The Honduran working class responded to the 2009 coup with immense heroism. It staged continuous demonstrations and strikes in the teeth of savage repression. This included the arbitrary detention of thousands, the shooting of protesters, the gang rape of women detained at protests and the organization of death squads to assassinate journalists and opponents of the coup regime.
Washington ignored this savage brutality, and the US corporate media largely passed over it in silence.
For his part, Zelaya placed his faith in the pseudo-democratic façade of the Obama administration, appealing for its aid and submitting himself—and subordinating the mass movement against the coup—to a series of negotiations aimed at forming a “government of national unity” with those who overthrew him.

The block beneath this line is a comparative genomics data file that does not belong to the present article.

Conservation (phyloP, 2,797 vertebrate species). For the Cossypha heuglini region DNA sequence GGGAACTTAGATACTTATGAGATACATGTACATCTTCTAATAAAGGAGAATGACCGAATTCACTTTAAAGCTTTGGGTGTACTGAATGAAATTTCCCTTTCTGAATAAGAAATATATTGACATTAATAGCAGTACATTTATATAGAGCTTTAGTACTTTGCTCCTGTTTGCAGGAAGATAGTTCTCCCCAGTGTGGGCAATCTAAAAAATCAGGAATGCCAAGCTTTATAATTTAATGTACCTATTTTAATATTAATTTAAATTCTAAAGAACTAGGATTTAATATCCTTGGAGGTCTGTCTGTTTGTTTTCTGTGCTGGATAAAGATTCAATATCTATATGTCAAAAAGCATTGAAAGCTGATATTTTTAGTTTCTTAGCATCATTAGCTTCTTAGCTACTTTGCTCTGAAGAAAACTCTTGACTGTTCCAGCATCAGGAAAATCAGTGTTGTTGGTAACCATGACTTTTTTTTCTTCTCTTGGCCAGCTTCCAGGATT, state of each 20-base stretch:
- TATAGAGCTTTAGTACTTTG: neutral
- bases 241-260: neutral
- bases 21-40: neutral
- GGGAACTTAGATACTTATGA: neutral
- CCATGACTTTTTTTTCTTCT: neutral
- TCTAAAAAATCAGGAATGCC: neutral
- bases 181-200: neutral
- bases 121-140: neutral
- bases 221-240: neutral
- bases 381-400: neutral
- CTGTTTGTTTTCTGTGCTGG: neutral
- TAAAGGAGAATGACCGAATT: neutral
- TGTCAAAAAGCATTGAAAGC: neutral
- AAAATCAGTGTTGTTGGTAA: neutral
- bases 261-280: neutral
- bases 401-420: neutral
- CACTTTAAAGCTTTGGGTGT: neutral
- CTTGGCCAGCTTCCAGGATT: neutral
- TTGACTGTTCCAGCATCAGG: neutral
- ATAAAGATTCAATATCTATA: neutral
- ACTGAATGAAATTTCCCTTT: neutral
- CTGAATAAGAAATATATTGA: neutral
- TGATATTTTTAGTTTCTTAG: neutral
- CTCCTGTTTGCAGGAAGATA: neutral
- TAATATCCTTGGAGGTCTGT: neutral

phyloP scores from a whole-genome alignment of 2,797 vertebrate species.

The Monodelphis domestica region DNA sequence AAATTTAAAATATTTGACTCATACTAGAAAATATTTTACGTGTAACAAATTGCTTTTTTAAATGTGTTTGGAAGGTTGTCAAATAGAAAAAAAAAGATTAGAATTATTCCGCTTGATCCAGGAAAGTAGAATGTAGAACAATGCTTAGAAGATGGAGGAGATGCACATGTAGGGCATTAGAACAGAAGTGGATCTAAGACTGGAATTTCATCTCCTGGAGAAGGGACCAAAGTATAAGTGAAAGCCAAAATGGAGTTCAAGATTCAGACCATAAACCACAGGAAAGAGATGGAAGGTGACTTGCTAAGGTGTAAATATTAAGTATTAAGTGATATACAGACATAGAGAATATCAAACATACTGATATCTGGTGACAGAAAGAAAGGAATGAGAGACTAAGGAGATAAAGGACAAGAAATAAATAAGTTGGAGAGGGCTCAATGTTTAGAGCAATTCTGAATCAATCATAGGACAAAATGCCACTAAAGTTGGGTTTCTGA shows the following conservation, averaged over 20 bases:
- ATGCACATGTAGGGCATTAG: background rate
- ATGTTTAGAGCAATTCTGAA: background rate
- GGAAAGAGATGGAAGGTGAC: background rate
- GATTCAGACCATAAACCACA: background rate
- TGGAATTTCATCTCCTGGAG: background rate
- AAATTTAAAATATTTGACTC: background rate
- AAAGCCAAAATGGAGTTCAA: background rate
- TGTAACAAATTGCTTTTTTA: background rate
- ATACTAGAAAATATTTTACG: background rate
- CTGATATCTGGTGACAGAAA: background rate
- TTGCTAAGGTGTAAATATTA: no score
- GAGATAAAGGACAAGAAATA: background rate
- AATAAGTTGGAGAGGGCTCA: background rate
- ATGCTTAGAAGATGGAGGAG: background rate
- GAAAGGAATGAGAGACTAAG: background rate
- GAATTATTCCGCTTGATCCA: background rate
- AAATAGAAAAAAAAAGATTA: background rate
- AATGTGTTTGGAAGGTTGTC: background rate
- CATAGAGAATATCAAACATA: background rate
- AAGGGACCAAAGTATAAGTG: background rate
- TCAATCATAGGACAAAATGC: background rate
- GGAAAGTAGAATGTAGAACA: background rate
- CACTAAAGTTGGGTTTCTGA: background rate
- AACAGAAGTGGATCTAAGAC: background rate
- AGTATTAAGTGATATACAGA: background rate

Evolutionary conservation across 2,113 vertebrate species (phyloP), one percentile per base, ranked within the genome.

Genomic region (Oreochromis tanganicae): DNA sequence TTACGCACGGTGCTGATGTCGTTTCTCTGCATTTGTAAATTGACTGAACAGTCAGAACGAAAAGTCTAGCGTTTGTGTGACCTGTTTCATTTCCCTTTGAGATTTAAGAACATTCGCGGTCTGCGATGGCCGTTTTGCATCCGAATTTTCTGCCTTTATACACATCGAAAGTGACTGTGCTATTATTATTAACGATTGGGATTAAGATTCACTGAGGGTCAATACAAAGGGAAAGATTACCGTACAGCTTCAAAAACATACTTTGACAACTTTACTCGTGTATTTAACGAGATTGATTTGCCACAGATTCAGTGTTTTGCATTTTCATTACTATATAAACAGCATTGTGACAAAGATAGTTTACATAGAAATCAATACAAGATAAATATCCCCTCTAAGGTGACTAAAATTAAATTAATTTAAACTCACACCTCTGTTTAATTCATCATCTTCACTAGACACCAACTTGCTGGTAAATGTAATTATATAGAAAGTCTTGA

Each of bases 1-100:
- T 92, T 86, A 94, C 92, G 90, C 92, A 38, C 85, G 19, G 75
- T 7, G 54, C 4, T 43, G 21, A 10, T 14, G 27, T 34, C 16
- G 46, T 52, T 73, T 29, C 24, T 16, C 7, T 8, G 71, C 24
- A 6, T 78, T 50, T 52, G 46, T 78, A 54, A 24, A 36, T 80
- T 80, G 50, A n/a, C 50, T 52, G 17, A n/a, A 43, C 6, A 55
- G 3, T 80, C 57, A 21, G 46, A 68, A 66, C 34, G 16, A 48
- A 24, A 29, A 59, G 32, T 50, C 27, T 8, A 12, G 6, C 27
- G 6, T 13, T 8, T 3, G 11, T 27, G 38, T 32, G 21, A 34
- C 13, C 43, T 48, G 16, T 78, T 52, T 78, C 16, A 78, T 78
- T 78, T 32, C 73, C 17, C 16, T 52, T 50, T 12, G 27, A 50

In the end, these negotiations led nowhere. The right-wing coup regime led by Zelaya’s former Liberal Party ally Roberto Micheletti was able to drag out the process until rigged elections could be staged in November 2009, installing the right-wing government of Porfirio “Pepe” Lobo and allowing Washington and world imperialism to pretend that the coup had never happened.
Despite the heroism of the Honduran workers, the leadership of the unions and other organizations supporting Zelaya’s reinstatement led the mass movement into a political blind alley, leaving the working class unprepared to confront Zelaya’s capitulation and the consolidation of power by the coup regime under Lobo.
Honduras is today confronting its most severe crisis since the coup of ten years ago. For over a month, mass protests and strikes by teachers and doctors against sweeping IMF-dictated cuts and threats of privatization of education and healthcare have rocked the country. Students have joined these mass protests, occupying their schools and confronting riot police and troops.